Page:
In the second such adverse verdict against the government in three months, an arbitration tribunal in The Hague found India guilty of breaching its obligations to Scottish oil and gas explorer Cairn Energy under the UK-India Bilateral Investment Treaty and has awarded to Cairn damages of $1.2billion plus interest and costs.

“The tribunal ruled unanimously that India had breached its obligations to Cairn under the UK-India Bilateral Investment Treaty and has awarded Cairn damages of $1.2 billion plus interest and costs, which now becomes payable,” Cairn Energy said in a statement on Wednesday

Responding to the ruling, the Finance Ministry said that it will study the award: “The government will be studying all aspects carefully in consultation with its counsels. After such consultations, the government will consider all options and take a decision on the further course of action, including legal remedies before appropriate fora,” a statement issued by the Finance Ministry said.

In September 24 this year, the Permanent Court of Arbitration at the Hague had ruled that the Indian government’s ₹22,100-crore retrospective tax demand against telecom major Vodafone was in “breach of the guarantee of fair and equitable treatment” under the bilateral investment protection pact between India and the Netherlands. Incidentally, the last date for appealing against the verdict in Vodafone case expired on December 24.

Cairn commenced international arbitration proceedings against the Government of India under the UK India Bilateral Investment Treaty in March 2015. The arbitration intended to determine if India breached its obligations under the Treaty to protect Cairn’s investments in India by retrospectively applying a newly enacted capital gains tax law to an internal corporate reorganisation undertaken in 2006.


What Cairn wants

According to Cairn, it is seeking full restitution for losses resulting from: the expropriation of its investments in India in 2014, continued attempts to enforce retrospective tax measures and the failure to treat the company and its investments fairly and equitably.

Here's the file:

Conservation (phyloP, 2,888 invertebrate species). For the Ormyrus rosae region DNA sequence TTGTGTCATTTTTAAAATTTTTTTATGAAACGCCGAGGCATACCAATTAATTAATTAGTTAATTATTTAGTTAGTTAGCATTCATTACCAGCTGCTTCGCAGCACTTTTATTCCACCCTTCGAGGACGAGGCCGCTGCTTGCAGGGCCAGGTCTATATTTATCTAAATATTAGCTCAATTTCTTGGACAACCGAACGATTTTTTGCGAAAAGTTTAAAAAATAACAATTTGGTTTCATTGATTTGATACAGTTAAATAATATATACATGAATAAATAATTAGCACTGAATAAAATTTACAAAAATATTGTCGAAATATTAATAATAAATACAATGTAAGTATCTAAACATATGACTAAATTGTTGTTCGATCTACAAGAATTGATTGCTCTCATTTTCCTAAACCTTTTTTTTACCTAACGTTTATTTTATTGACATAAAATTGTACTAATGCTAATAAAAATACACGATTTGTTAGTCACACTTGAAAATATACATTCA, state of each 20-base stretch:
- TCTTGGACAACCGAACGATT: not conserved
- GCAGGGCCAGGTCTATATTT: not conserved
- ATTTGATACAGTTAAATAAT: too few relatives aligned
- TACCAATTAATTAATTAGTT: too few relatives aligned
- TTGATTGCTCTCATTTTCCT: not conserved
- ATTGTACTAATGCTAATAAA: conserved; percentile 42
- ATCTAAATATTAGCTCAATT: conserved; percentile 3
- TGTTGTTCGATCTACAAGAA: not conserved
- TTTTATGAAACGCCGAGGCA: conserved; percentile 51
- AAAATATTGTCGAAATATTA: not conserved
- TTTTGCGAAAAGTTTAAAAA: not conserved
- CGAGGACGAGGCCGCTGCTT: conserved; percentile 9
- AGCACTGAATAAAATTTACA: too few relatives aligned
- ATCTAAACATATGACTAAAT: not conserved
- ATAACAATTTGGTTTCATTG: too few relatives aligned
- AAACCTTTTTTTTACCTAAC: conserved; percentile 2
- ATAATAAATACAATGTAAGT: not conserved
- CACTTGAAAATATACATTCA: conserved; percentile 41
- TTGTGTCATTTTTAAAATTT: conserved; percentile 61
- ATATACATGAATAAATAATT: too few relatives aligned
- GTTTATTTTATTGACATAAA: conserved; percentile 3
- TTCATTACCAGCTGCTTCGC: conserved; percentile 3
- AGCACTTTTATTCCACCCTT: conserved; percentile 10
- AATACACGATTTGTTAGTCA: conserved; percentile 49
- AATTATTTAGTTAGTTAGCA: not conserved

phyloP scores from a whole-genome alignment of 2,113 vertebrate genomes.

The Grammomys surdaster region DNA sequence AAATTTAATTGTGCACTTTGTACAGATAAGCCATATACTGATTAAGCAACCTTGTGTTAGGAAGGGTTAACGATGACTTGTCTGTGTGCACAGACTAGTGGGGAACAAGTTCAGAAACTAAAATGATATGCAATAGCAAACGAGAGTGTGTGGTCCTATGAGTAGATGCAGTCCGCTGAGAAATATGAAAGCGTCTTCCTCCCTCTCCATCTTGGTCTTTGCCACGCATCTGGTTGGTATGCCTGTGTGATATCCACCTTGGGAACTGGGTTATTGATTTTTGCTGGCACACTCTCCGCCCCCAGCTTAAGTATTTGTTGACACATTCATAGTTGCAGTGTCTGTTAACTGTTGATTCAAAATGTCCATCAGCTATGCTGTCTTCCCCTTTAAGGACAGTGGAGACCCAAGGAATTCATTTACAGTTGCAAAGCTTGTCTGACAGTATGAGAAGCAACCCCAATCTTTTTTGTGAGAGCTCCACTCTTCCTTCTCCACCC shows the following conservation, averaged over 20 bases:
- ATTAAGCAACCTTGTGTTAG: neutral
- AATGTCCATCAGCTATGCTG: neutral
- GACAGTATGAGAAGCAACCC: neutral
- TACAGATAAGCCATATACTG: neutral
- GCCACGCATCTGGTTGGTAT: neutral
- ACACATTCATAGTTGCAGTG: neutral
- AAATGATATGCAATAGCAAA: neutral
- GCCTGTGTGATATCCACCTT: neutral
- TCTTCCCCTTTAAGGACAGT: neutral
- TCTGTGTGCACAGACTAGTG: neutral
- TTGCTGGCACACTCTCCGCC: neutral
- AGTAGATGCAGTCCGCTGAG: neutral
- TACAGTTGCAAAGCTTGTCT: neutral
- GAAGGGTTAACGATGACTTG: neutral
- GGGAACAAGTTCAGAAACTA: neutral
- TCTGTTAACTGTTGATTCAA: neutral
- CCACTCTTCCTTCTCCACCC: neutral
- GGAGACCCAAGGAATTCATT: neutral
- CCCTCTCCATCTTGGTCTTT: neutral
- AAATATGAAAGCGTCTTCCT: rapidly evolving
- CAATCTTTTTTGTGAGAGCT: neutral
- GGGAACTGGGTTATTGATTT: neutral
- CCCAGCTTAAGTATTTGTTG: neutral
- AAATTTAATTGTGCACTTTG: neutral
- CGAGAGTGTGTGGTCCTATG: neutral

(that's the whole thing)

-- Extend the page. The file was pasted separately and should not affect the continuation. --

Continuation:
According to Cairn, it has legal advice confirming that the maximum amount that could ultimately be recovered by the department is limited to the value of Cairn UK Holdings Ltd’s assets, principally the ordinary and preference shares, almost all of which have already been sold and/or redeemed, plus the seized dividends and tax refunds from 2009 and 2011.

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What experts say

Rakesh Nangia, Chairman at Nangia Andersen India, said the Indian Government may end up paying approximately ₹8,000 crore. “It shall be interesting to understand the difference between ‘tax dispute’ and ‘tax related investment dispute’, which is the arbitration court’s ground while stating that Cairn’s tax issue is not a tax dispute but an investment dispute, and hence gets covered by the Treaty,” he said.

Tarun Gulati, a senior lawyer in Supreme Court, said: “I hope that the government will course-correct. I hope that Indian courts also come to the rescue of domestic investors by holding governments to their word. It is unfortunate that in India, the doctrine of promissory estoppel has been severely diluted and governments are getting away with withdrawing benefits which are promised to investors.”